That October, Matthews encountered a couple of men attempting to enter the Army compound where he was stationed. When he told the men they couldn’t enter, they attacked him.
“One guy slugged me, they both started beating me up pretty good,” Matthews said. “One of them had a knife covered in barbed wire and I got stabbed in the leg.”
Other members of Matthews’ unit arrived and took control of the situation, bringing the men into custody.
“I don’t know what happened to them. I just know I had to go get sewed up,” he said.
Three days later, Matthews found himself healing in Fort Bragg, North Carolina. Recovery took longer than he anticipated.
“I had got really, really, really sick while I was in. Come to find out I was suffering from multiple sclerosis,” Matthews said. “Couldn’t run, couldn’t do anything. So I had to ease on out and move on to something else.”
The Impact of Education
After completing his time with the Army, Matthews headed home to Tulsa to pursue a career in business. He used his G.I. Bill benefits to enroll at TCC and graduated with an associate degree in 1997. From there he decided to complete his bachelor’s degree at OSU-Tulsa.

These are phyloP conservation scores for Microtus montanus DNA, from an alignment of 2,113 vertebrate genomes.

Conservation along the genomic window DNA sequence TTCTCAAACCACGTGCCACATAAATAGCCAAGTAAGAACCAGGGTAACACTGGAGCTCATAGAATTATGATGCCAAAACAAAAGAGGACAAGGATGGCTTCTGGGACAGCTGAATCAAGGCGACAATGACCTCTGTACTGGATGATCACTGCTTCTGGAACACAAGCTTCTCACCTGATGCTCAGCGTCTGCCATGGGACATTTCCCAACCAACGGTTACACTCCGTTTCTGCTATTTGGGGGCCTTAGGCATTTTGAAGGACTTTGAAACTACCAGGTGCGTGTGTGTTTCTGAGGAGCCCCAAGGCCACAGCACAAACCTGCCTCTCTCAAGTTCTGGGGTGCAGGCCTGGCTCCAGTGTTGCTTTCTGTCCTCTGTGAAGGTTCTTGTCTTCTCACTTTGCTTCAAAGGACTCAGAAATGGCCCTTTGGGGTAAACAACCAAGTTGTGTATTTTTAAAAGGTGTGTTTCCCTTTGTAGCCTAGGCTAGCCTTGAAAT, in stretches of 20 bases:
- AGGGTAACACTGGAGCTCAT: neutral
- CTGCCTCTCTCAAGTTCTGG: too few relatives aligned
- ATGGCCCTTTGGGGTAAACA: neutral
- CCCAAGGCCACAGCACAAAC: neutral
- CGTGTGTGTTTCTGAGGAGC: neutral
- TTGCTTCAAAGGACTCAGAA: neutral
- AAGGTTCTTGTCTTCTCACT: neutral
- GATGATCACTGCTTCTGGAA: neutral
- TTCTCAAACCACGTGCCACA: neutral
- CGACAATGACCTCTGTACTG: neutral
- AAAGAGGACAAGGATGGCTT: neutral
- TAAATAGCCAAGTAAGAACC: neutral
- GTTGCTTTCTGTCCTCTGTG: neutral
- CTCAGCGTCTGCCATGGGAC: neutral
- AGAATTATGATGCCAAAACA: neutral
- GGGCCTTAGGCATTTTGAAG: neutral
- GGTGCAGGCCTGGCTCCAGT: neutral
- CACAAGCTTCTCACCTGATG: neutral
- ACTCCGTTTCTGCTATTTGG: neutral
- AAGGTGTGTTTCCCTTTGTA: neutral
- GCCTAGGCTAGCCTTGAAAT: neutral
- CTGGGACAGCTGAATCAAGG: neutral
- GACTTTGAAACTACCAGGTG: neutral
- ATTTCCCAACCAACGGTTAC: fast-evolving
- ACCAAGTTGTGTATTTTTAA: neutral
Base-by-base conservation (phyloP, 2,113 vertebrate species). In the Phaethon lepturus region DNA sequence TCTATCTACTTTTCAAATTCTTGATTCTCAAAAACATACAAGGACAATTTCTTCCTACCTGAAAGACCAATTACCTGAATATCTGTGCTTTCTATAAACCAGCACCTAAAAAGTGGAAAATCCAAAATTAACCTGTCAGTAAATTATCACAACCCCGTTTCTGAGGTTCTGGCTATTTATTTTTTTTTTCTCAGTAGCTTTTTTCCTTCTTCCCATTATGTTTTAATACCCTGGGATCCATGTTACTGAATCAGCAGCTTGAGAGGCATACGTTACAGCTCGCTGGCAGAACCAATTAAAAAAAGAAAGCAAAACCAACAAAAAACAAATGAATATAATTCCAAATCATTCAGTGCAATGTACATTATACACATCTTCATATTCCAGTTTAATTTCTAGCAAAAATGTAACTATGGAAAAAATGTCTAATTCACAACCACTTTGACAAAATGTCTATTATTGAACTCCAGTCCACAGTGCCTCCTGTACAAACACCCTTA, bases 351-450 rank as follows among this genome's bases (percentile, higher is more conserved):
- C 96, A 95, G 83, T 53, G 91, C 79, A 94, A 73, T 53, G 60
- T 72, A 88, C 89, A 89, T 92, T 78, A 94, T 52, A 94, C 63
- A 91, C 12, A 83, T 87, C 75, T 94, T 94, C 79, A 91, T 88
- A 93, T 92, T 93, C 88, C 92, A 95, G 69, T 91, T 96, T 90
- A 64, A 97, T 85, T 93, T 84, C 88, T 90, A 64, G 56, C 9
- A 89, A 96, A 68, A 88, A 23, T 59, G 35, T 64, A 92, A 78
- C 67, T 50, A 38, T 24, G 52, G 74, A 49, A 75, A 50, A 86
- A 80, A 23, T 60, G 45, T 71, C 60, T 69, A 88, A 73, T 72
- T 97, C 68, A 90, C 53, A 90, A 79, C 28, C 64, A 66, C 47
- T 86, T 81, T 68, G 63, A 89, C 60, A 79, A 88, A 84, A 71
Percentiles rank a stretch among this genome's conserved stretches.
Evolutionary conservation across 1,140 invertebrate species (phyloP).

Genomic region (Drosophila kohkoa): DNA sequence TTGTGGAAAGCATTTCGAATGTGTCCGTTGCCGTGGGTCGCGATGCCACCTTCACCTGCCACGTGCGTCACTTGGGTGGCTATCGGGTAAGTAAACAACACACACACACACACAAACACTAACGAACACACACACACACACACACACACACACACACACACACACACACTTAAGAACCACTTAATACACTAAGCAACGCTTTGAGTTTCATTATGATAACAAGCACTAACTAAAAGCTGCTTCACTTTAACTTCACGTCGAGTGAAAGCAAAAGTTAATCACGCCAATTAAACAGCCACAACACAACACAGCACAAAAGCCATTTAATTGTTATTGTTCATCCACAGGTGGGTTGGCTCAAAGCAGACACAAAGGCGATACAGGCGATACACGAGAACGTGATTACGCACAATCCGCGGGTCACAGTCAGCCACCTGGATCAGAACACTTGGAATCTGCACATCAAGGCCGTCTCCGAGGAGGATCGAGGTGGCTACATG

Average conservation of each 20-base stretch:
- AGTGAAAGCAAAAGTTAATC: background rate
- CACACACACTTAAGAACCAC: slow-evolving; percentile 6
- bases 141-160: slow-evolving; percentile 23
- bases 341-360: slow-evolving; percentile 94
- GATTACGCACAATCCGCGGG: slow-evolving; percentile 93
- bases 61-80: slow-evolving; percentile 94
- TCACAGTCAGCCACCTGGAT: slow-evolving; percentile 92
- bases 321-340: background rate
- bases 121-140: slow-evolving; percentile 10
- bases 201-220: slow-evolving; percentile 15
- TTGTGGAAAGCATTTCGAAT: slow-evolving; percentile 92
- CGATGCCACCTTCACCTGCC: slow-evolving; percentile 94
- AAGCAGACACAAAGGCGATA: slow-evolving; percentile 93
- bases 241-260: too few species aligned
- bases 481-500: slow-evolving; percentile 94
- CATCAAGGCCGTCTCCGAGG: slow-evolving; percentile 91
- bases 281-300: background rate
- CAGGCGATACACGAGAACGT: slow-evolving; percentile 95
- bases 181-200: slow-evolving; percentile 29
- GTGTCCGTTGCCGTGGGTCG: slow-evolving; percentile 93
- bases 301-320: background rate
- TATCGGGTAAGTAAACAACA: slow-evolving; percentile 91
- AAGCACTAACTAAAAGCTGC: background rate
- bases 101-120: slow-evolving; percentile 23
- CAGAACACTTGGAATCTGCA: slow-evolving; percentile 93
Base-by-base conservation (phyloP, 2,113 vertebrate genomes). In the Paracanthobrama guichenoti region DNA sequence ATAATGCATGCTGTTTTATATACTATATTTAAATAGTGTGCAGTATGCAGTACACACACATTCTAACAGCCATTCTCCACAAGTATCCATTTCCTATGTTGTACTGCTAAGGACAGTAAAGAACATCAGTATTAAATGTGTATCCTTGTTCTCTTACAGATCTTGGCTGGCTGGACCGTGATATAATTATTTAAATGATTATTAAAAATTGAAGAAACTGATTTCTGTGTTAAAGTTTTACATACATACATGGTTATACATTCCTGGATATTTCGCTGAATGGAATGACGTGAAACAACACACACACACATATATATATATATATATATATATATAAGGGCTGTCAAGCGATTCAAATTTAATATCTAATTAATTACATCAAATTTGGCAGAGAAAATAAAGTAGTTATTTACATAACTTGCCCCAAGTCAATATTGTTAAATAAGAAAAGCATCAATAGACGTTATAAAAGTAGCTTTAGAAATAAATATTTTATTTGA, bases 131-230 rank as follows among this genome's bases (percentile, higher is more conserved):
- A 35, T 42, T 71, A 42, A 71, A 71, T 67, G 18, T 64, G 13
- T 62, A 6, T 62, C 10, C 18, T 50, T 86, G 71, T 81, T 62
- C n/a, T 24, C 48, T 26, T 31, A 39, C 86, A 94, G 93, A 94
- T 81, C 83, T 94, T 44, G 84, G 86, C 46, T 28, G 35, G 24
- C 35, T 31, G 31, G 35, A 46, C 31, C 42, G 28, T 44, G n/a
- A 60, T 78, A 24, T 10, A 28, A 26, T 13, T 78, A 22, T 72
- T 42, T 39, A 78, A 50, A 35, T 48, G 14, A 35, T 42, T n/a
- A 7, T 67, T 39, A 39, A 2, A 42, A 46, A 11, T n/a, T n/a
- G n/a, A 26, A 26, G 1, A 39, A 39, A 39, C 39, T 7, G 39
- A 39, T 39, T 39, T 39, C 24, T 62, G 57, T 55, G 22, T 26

“I was really close to campus,” Matthews said. “I used to walk to class every now and then. Sometimes I had to take my daughter up with me, and I’d have her hang out in the library while I worked.”
During his time at OSU-Tulsa, Matthews continued to work and raise his daughter. The act of balancing classes on top of the other responsibilities in his life wasn’t easy. At one point in his education, he felt like giving up — but one of his professors gave him the push he needed to keep at it.
“I had missed a few weeks of class and was sick with chickenpox the week before a big presentation when my professor, Dr. Henry Migliore, called me up and wanted to know where I’d been,” Matthews said. “Even after I told him I couldn’t do it, he insisted he’d see me on Monday — so I showed up.”
Matthews put together the assignment, got the transparencies for the overhead projector and delivered his presentation on time. With encouragement from his professor, he passed the class with a B.
“After that, I took every class he had. He demonstrated that he really cared, and that impacted me. He took the time to call me and tell me what I ought to do,” Matthews said.